That prompted the Wizards’ Kelly Oubre to do the same.
“I can definitely relate to it all… I’m really good at keeping a poker face because when I was growing up my dad always told me ‘don’t let anybody see you weak.’ Nobody sees that I’m weak, but deep down inside I am going through a lot. Hell is turning over.”
“That s— is serious,” he said. “I just go into a quiet place and breath, man. Just being mindful is the only way I know how to get through any anxiety, any depression or anything like that.”
Oubre says his issues are partly rooted in his quest to be great. He sets high expectations for himself and has difficulties dealing with falling short.
He is a young player prone to mental mistakes due to inexperience and admits he’s harder on himself than he should be. The internal struggle “can get overwhelming,” he says.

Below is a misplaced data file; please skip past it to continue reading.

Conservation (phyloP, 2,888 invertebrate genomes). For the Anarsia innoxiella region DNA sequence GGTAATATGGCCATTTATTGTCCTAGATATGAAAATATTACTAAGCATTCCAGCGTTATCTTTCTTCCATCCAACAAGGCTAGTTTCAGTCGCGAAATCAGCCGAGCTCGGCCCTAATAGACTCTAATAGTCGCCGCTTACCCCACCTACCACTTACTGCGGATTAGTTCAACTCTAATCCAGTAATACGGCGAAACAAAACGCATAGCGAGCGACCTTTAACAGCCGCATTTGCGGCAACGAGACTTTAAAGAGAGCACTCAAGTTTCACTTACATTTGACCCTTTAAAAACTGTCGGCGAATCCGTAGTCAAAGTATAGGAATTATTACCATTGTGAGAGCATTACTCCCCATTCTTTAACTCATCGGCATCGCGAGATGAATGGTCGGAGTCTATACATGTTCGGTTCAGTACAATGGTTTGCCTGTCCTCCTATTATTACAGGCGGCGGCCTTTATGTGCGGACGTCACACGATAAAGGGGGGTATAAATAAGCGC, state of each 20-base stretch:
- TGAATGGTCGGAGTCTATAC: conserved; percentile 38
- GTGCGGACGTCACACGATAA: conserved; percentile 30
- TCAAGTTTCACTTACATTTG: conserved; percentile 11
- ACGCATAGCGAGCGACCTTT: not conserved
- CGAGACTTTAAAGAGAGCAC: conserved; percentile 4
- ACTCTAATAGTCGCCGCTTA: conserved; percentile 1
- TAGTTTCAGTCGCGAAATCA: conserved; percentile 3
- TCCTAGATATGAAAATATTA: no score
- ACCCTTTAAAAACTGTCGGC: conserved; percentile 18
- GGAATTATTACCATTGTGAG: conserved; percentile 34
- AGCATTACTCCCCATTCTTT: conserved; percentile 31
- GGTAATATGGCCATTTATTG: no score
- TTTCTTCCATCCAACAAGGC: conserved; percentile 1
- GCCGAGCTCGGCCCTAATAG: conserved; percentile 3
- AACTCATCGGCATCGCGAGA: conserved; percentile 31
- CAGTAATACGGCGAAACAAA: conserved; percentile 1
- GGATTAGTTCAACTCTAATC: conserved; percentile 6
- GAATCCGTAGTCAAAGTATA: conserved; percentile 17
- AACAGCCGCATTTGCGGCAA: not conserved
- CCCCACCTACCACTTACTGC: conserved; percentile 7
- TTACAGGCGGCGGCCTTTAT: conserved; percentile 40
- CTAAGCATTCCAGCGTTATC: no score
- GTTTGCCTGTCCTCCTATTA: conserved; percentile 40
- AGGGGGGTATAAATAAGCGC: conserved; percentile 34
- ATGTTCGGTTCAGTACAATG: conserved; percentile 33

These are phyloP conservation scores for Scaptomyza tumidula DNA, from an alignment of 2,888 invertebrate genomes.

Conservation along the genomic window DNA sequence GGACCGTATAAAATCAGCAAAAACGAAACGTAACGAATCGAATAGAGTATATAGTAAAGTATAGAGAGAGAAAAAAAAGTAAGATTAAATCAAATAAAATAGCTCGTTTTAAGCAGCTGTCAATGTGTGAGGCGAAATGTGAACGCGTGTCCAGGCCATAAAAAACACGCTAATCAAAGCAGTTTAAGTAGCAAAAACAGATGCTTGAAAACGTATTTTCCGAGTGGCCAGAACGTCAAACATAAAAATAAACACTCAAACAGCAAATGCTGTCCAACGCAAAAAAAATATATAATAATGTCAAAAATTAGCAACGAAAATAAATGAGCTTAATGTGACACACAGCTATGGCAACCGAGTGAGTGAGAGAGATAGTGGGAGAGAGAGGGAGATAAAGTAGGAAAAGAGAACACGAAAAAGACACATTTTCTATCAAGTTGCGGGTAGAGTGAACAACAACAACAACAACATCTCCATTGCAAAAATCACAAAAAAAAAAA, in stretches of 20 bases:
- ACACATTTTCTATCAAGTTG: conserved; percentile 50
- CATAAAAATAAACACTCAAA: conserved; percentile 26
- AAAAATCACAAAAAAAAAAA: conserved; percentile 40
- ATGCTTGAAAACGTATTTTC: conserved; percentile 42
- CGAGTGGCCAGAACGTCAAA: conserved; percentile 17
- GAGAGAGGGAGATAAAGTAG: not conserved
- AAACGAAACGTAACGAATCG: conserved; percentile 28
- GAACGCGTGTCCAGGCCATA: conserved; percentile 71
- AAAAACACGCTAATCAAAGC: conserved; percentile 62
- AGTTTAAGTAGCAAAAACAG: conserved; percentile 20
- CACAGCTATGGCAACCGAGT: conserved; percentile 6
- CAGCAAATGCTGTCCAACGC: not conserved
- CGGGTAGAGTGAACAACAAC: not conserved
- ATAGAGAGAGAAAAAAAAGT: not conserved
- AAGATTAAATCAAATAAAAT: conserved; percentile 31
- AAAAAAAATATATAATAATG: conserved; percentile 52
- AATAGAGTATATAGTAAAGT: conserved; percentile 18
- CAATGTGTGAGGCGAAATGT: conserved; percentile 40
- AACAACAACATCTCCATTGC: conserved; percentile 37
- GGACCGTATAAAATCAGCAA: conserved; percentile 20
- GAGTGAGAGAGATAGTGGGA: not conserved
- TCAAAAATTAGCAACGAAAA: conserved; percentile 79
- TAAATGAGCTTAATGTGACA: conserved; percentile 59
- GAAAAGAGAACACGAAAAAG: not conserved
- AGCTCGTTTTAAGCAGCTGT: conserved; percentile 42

This is courageous by Oubre. Though mental health is becoming more acceptable to discuss openly, there are still too many people who will criticize those dealing with these issues. Oubre is setting an example that could serve others dealing with depression and anxiety.
This is also a good reminder that these issues can affect anyone. DeRozan and Love come across as more mellow. Oubre, while he can sound carefree, dials up a feistiness on the court. But those outward presentations don’t necessarily tell us how a person feels inside, an acknowledgment that should serve all of us.